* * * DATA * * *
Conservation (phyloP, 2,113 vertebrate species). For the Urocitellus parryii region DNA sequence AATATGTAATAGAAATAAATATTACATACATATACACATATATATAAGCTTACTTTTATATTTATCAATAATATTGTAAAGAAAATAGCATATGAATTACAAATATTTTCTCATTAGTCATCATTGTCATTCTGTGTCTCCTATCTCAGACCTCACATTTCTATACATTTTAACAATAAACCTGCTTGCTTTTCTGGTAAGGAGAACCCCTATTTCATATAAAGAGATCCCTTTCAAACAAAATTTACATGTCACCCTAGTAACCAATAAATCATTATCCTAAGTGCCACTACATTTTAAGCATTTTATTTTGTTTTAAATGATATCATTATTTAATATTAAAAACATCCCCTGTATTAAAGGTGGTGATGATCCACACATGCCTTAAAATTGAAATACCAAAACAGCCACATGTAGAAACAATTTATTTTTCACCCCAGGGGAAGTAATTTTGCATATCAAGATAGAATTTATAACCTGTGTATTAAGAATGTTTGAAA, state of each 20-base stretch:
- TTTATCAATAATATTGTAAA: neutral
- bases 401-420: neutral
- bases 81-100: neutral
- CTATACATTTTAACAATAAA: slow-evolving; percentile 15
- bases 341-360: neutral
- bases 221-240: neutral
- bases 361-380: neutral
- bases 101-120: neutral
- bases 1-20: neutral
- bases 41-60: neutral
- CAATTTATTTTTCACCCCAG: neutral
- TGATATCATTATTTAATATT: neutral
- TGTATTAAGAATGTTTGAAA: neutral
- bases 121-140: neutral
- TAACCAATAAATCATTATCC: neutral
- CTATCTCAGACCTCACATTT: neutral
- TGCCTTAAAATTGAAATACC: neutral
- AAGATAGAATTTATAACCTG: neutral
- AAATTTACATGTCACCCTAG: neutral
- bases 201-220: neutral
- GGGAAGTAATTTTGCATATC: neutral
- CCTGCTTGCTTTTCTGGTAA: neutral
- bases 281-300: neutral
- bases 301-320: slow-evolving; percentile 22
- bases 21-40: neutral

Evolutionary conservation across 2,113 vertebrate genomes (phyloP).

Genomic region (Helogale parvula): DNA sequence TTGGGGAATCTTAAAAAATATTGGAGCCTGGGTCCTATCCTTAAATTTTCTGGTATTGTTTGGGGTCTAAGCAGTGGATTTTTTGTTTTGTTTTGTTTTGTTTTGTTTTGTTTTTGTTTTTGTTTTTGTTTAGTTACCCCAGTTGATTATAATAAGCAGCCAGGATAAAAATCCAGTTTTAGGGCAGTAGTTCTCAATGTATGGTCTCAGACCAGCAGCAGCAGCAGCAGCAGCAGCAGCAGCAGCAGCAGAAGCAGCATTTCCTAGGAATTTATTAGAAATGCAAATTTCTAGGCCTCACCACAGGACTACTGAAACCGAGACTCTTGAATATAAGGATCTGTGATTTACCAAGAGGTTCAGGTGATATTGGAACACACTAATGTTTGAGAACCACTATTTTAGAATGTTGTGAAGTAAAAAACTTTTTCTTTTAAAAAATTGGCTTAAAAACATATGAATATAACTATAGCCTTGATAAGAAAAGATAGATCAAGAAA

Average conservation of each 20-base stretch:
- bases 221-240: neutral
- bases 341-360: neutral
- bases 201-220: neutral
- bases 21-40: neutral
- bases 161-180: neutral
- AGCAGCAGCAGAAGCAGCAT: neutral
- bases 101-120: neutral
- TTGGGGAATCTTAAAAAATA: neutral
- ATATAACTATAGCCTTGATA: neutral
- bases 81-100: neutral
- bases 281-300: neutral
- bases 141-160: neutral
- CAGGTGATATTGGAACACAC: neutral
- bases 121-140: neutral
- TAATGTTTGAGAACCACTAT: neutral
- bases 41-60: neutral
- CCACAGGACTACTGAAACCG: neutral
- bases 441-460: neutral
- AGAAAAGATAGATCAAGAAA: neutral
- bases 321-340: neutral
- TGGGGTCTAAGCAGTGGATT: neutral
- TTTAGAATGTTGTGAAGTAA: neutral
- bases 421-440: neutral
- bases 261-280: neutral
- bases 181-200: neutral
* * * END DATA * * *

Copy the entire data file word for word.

Conservation (phyloP, 2,113 vertebrate species). For the Urocitellus parryii region DNA sequence AATATGTAATAGAAATAAATATTACATACATATACACATATATATAAGCTTACTTTTATATTTATCAATAATATTGTAAAGAAAATAGCATATGAATTACAAATATTTTCTCATTAGTCATCATTGTCATTCTGTGTCTCCTATCTCAGACCTCACATTTCTATACATTTTAACAATAAACCTGCTTGCTTTTCTGGTAAGGAGAACCCCTATTTCATATAAAGAGATCCCTTTCAAACAAAATTTACATGTCACCCTAGTAACCAATAAATCATTATCCTAAGTGCCACTACATTTTAAGCATTTTATTTTGTTTTAAATGATATCATTATTTAATATTAAAAACATCCCCTGTATTAAAGGTGGTGATGATCCACACATGCCTTAAAATTGAAATACCAAAACAGCCACATGTAGAAACAATTTATTTTTCACCCCAGGGGAAGTAATTTTGCATATCAAGATAGAATTTATAACCTGTGTATTAAGAATGTTTGAAA, state of each 20-base stretch:
- TTTATCAATAATATTGTAAA: neutral
- bases 401-420: neutral
- bases 81-100: neutral
- CTATACATTTTAACAATAAA: slow-evolving; percentile 15
- bases 341-360: neutral
- bases 221-240: neutral
- bases 361-380: neutral
- bases 101-120: neutral
- bases 1-20: neutral
- bases 41-60: neutral
- CAATTTATTTTTCACCCCAG: neutral
- TGATATCATTATTTAATATT: neutral
- TGTATTAAGAATGTTTGAAA: neutral
- bases 121-140: neutral
- TAACCAATAAATCATTATCC: neutral
- CTATCTCAGACCTCACATTT: neutral
- TGCCTTAAAATTGAAATACC: neutral
- AAGATAGAATTTATAACCTG: neutral
- AAATTTACATGTCACCCTAG: neutral
- bases 201-220: neutral
- GGGAAGTAATTTTGCATATC: neutral
- CCTGCTTGCTTTTCTGGTAA: neutral
- bases 281-300: neutral
- bases 301-320: slow-evolving; percentile 22
- bases 21-40: neutral

Evolutionary conservation across 2,113 vertebrate genomes (phyloP).

Genomic region (Helogale parvula): DNA sequence TTGGGGAATCTTAAAAAATATTGGAGCCTGGGTCCTATCCTTAAATTTTCTGGTATTGTTTGGGGTCTAAGCAGTGGATTTTTTGTTTTGTTTTGTTTTGTTTTGTTTTGTTTTTGTTTTTGTTTTTGTTTAGTTACCCCAGTTGATTATAATAAGCAGCCAGGATAAAAATCCAGTTTTAGGGCAGTAGTTCTCAATGTATGGTCTCAGACCAGCAGCAGCAGCAGCAGCAGCAGCAGCAGCAGCAGCAGAAGCAGCATTTCCTAGGAATTTATTAGAAATGCAAATTTCTAGGCCTCACCACAGGACTACTGAAACCGAGACTCTTGAATATAAGGATCTGTGATTTACCAAGAGGTTCAGGTGATATTGGAACACACTAATGTTTGAGAACCACTATTTTAGAATGTTGTGAAGTAAAAAACTTTTTCTTTTAAAAAATTGGCTTAAAAACATATGAATATAACTATAGCCTTGATAAGAAAAGATAGATCAAGAAA

Average conservation of each 20-base stretch:
- bases 221-240: neutral
- bases 341-360: neutral
- bases 201-220: neutral
- bases 21-40: neutral
- bases 161-180: neutral
- AGCAGCAGCAGAAGCAGCAT: neutral
- bases 101-120: neutral
- TTGGGGAATCTTAAAAAATA: neutral
- ATATAACTATAGCCTTGATA: neutral
- bases 81-100: neutral
- bases 281-300: neutral
- bases 141-160: neutral
- CAGGTGATATTGGAACACAC: neutral
- bases 121-140: neutral
- TAATGTTTGAGAACCACTAT: neutral
- bases 41-60: neutral
- CCACAGGACTACTGAAACCG: neutral
- bases 441-460: neutral
- AGAAAAGATAGATCAAGAAA: neutral
- bases 321-340: neutral
- TGGGGTCTAAGCAGTGGATT: neutral
- TTTAGAATGTTGTGAAGTAA: neutral
- bases 421-440: neutral
- bases 261-280: neutral
- bases 181-200: neutral